Iceland was a republic with vague allegiance to the Norwegian crown. Its ruling body, the Thing, is the oldest parliamentary body in Europe and has been meeting more or less continually since 930. Around 1000, Iceland committed its law to writing. The Icelandic law codes are notable as the only Germanic codes not written in Latin. Rather, a sizable vernacular literature developed in Iceland, based on the oral tradition of their ancestors. Even today, Icelanders speak a language not very different from that of their tenth century ancestors.
Despite their culture and institutions, however, some of the later settlers imported the violence of the mainland. One of them was Eirik the Red, whose followers wrought devastation on their enemies in bloody feuds. In 982, Eirik was exiled to Greenland, which had been discovered in 930. Eirik established a colony in Greenland which would survive and prosper for four centuries. It is important to note that in the Middle Ages, the climate was warmer than today. No continental glaciers in Europe predate 1200. Whereas Greenland today is almost entirely covered by ice, in Eirik’s day, it was truly green. In time, Greenland had three major settlements and its own Catholic bishop.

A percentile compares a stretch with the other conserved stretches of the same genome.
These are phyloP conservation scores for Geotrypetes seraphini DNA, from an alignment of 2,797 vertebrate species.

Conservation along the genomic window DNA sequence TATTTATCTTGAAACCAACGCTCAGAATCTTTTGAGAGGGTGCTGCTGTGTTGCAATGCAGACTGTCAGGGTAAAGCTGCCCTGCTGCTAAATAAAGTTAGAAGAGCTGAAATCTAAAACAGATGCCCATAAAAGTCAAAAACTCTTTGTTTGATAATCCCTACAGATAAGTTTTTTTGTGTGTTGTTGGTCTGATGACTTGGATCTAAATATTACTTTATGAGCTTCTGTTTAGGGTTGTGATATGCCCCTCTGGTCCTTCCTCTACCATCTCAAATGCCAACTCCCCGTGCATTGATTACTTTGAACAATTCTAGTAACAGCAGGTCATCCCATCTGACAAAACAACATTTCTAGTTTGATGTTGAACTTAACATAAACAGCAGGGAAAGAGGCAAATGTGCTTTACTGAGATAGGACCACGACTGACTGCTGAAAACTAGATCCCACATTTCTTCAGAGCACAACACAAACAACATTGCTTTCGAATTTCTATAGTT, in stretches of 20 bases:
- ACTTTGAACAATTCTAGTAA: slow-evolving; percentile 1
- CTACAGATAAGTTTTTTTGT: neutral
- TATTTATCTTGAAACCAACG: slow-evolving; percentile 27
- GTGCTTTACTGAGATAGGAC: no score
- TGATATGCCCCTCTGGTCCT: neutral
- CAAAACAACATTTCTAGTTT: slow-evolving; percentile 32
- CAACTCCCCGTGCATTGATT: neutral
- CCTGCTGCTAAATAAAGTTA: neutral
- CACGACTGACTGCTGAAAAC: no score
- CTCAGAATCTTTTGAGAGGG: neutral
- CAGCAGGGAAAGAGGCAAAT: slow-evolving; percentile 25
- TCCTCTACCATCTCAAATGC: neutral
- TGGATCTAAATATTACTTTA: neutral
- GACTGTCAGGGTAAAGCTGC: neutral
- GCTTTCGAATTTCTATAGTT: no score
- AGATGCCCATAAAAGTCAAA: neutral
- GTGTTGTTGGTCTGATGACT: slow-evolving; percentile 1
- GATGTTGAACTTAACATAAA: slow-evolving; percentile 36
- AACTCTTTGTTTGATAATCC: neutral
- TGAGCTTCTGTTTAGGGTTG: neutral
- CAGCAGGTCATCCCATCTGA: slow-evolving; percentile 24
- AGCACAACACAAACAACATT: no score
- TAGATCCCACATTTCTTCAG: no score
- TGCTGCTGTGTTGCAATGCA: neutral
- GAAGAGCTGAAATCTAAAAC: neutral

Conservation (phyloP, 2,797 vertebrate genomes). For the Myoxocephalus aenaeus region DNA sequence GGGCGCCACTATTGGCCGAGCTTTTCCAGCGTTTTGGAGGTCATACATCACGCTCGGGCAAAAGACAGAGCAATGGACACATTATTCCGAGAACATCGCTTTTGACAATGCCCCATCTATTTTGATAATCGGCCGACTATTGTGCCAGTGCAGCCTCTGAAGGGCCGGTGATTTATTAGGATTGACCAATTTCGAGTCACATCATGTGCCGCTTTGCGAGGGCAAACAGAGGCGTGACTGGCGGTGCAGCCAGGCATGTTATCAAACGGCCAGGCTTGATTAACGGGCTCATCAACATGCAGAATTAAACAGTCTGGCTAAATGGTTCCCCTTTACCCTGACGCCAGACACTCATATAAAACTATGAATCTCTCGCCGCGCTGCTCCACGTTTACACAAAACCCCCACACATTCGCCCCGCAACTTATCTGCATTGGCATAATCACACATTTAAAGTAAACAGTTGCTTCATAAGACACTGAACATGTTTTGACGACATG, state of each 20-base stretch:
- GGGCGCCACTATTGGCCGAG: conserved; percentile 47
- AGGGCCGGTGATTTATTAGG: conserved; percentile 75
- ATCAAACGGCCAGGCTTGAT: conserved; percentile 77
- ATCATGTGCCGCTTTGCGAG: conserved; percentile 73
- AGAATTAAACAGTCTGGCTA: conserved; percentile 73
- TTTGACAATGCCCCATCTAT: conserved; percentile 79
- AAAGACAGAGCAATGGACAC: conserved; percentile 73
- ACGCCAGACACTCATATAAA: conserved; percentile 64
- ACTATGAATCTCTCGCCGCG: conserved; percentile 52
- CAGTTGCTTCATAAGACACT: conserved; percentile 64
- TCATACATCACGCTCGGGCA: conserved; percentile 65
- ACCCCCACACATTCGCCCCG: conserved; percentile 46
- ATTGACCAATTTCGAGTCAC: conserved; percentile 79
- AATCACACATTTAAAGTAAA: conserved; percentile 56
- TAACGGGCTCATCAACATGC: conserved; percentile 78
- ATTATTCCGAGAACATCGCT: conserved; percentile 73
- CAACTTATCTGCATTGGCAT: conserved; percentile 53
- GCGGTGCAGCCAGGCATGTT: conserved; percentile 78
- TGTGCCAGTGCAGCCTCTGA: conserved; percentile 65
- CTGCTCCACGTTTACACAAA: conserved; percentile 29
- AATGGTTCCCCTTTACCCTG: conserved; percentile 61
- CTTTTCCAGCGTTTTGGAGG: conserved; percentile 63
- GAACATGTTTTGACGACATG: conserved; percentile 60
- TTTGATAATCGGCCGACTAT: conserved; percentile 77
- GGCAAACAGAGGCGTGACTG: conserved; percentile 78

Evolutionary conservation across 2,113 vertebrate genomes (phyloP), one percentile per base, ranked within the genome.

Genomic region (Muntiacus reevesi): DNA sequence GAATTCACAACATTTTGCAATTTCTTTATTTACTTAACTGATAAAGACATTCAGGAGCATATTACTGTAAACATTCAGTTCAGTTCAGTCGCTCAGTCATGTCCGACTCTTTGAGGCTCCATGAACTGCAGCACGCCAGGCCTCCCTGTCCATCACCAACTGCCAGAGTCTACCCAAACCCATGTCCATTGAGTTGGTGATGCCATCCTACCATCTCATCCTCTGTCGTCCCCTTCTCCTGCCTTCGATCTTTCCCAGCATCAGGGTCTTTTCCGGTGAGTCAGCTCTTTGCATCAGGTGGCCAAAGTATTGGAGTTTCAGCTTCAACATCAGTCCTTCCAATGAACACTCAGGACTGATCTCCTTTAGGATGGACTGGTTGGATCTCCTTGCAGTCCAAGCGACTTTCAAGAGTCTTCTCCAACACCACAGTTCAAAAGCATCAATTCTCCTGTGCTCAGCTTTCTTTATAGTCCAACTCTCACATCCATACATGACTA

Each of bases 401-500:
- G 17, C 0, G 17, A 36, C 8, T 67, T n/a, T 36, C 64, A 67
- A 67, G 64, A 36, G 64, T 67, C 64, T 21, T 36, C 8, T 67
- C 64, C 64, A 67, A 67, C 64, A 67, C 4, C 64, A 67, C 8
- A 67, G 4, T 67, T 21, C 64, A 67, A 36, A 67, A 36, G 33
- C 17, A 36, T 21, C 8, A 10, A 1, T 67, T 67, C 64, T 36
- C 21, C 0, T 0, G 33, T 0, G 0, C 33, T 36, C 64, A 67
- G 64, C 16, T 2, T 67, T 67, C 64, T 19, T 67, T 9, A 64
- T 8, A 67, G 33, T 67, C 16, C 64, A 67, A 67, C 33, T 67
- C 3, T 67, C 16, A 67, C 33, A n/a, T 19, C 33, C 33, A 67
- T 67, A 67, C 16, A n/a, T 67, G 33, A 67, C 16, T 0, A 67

In summer 986, an Icelander named Bjarni Herjolfsson was blown off course on his way to join Eirik’s Greenlandic colony. He sighted a number of lands to the south and west of Greenland, which were described in his personal saga. Helluland was the closest to Iceland, and consisted mostly of rock and ice. Markland was a region of forest, but there was no place to make landfall. Vinland, however, was a lovely land, and became the object of later expeditions. In 1000 Leif Eiriksson (Eirik the Red’s son) led a flotilla to Vinland and established a settlement. For long, the Vinland saga was considered to by a myth, but in the 1960s, the remains of the Viking settlement were excavated on the northern tip of Newfoundland. The sagas of Bjarni and Leif give accurate descriptions of Newfoundland and the coast of Labrador.